Several measures were enacted this Session within the Criminal Justice system.
HB 1121 creates the Oklahoma Domestic Violence Court Act of 2017 which allows any district or municipal court to establish a domestic violence court program and appoint a judge to preside over matters that arise in the context of domestic violence.
HB 1466 creates a procedure to allow the victim of domestic violence to transfer wireless telephone accounts or household utility accounts to their name when the account was previously in someone else’s name. A court order containing relevant information is sent to the wireless service provider or household utility provider to make the transfer.
HB 1468 creates the “Hidden Predator Act.” This measure provides that the prosecution of rape, forcible sodomy and other related sex crimes must be commenced by the 45th birthday of the alleged victim and deletes the requirement that the victim notify law enforcement within 12 years after the discovery of the crime.
The measures provides that no prosecution may be based solely upon a victim’s memories recovered through psychotherapy and establishes that any person who knowingly and willfully makes a false claim shall be, upon conviction, guilty of a felony.
HB 1123 makes it a misdemeanor to trespass on property containing a critical infrastructure facility that is punishable by up to six months imprisonment, a fine of not less than $10,000, or both.
If a trespasser actually damages or tampers with equipment, the crime becomes a felony, punishable by imprisonment of not more than 10 years, a fine of $100,000, or both. If an organization is found to be a conspirator with persons who are4 found to have committed any of the trespassing crimes described, they will be punished by a fine that is 10 times the amount of the fine authorized by the appropriate provision of law.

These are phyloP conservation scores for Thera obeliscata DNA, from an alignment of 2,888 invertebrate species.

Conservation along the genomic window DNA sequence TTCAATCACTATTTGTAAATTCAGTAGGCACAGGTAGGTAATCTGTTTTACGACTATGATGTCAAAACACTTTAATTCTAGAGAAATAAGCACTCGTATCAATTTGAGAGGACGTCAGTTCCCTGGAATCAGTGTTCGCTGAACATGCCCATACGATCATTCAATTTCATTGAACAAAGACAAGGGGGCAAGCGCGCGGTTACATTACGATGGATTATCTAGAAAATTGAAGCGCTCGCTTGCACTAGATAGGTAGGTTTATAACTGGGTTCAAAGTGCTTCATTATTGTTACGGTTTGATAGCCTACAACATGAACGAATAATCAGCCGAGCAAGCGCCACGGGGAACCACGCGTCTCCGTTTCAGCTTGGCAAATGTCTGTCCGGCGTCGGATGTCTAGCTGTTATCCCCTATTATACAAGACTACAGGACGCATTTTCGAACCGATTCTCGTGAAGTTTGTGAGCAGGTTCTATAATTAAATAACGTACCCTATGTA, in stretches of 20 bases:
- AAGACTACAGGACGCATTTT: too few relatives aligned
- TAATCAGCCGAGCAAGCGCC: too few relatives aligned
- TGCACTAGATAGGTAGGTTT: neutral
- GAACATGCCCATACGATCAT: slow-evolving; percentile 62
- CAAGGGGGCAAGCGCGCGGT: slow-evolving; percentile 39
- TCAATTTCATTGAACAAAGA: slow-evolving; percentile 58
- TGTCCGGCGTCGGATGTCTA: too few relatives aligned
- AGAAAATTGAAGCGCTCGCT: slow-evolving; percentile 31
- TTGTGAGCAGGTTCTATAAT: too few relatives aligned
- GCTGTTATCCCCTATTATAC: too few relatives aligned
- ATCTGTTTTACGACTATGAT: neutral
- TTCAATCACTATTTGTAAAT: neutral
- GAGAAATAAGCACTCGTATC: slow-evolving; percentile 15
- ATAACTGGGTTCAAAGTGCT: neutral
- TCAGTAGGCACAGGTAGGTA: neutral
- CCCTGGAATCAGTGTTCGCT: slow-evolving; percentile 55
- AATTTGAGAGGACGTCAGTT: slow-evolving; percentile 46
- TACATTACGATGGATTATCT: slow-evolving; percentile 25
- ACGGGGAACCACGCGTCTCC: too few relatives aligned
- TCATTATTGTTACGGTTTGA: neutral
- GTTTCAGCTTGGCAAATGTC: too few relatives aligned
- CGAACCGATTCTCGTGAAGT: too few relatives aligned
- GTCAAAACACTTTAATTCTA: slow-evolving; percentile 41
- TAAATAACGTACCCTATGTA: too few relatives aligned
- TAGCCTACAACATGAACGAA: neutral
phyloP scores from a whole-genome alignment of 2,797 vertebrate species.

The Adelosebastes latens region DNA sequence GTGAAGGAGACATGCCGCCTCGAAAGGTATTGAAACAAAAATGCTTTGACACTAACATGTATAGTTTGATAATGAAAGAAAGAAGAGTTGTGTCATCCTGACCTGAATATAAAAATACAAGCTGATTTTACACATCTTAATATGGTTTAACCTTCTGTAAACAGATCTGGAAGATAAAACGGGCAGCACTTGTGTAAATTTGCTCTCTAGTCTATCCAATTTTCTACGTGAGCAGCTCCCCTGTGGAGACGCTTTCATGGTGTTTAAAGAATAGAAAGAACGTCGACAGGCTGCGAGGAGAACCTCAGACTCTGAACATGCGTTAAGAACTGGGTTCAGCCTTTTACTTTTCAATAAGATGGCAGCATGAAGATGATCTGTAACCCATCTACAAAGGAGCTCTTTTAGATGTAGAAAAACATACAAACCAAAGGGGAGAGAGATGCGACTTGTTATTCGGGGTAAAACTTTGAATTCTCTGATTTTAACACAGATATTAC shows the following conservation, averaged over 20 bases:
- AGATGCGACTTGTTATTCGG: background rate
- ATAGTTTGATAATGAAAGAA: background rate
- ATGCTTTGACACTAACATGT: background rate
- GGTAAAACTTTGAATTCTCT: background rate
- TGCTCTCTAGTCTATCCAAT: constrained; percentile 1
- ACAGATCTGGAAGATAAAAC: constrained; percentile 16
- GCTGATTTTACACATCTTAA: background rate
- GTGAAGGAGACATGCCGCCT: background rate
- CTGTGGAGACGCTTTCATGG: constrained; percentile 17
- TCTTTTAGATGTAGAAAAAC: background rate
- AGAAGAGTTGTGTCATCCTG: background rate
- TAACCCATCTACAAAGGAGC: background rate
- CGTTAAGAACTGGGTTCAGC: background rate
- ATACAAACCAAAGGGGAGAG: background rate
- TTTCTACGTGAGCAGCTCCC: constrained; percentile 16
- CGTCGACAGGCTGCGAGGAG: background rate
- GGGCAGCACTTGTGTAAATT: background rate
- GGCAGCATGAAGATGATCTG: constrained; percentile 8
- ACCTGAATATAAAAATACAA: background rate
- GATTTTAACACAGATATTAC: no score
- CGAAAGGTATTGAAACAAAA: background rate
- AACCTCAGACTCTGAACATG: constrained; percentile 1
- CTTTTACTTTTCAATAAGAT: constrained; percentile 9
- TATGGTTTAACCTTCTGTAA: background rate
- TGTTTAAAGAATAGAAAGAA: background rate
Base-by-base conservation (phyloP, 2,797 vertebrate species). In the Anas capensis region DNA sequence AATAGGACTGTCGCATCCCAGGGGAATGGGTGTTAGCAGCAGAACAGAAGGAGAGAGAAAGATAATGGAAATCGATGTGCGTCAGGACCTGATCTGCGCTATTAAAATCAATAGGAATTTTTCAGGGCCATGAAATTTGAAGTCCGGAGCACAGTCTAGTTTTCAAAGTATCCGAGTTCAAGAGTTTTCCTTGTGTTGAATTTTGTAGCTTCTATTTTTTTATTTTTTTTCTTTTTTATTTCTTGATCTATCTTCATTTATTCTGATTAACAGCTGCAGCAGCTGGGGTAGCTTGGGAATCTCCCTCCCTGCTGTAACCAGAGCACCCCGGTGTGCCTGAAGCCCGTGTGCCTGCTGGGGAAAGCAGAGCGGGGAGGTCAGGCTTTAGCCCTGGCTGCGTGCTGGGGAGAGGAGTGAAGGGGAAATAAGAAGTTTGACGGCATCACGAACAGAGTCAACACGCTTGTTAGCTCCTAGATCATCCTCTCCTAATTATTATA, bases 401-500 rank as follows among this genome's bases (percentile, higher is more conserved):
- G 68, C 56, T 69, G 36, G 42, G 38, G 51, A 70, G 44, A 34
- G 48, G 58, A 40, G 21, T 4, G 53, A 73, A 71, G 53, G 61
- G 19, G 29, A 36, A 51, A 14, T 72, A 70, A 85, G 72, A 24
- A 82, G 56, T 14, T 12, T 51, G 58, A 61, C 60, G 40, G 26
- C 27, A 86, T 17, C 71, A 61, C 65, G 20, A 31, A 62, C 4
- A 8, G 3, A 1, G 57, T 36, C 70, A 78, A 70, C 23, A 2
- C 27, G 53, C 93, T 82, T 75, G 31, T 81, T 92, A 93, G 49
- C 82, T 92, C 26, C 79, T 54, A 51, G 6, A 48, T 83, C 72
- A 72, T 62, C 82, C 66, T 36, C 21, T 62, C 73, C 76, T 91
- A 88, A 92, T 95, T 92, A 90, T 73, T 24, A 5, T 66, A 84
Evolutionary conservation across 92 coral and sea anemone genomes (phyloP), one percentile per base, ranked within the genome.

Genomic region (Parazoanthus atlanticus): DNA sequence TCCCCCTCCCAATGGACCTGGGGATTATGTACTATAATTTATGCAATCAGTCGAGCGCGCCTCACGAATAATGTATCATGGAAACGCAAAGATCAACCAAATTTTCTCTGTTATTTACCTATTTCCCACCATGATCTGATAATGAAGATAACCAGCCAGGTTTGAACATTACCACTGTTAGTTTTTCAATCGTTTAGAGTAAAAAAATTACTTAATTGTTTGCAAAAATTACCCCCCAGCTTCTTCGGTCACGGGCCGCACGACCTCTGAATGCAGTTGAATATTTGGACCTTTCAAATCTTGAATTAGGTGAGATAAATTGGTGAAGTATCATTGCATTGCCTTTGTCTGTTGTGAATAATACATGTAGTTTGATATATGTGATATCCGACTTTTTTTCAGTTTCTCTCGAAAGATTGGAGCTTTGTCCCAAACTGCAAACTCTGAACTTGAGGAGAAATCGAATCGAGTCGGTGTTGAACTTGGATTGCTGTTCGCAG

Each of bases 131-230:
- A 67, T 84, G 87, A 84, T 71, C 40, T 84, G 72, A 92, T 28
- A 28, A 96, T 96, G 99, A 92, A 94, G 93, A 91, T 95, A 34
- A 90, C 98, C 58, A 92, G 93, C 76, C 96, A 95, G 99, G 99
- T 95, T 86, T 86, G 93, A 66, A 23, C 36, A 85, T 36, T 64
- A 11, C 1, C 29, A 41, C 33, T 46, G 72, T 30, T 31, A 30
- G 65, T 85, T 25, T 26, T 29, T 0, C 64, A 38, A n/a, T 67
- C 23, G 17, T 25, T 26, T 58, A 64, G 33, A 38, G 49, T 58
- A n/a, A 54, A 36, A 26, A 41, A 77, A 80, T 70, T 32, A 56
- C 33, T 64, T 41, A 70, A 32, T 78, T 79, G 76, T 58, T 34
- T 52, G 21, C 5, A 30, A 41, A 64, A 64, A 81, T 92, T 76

SB 342 creates a taskforce to oversee an analysis of existing laws, policies and practices relating to fines, fees and costs assessed on persons interacting with the criminal justice process.
The 12-member task force is to examine the percentage of owed fines, fees and costs that are actually paid, as well as how local and state governmental budgets are supported by these fines, fees and costs. The task force is to submit a report of its findings and recommendations by Nov. 30, 2019.
In efforts to strengthen Oklahoma’s economic development and tourism, lawmakers authorized the creation and extension of several tax credits to bring new tourism attractions to the state and show their support and commitment to the growth of the aerospace industry.
HB 2131 creates the Oklahoma Economic Development Act of 2017, which establishes a framework for the Oklahoma Tourism and Recreation Department to offer inducements in the form of sales tax credits to companies creating or expanding tourism within the state. Between 10-25 percent of the approved costs may be reimbursed for the projects, with a cap of $15 million each year.
SB 120 extends the sunset date of three tax credits that benefit aerospace engineers and their employers until tax year 2025. The extended tax credits provide an income tax credit equal to: 50 percent of the tuition reimbursed by an employer; 10 percent of the compensation paid to a qualified employee who graduated from a state college for the first-fifth year of employment; and, $5,000 per year for up to five years for every qualified aerospace employee.
SB 872 allows the Office of Management and Enterprise Services to certify that at least $10 million has been deposited into the American Indian Cultural Center and Museum Completion Fund to allow the issuance of bonds funding construction of the museum. This will lead to the transfer of the center and museum to Oklahoma City.
It is my honor to serve you as your state representative! Please feel free to contact me anytime.
Rep. Will Fourkiller (D- District 86) represents the 86th district in the Oklahoma House of Representatives. He can be reached at email@example.com or at 405-557-7394.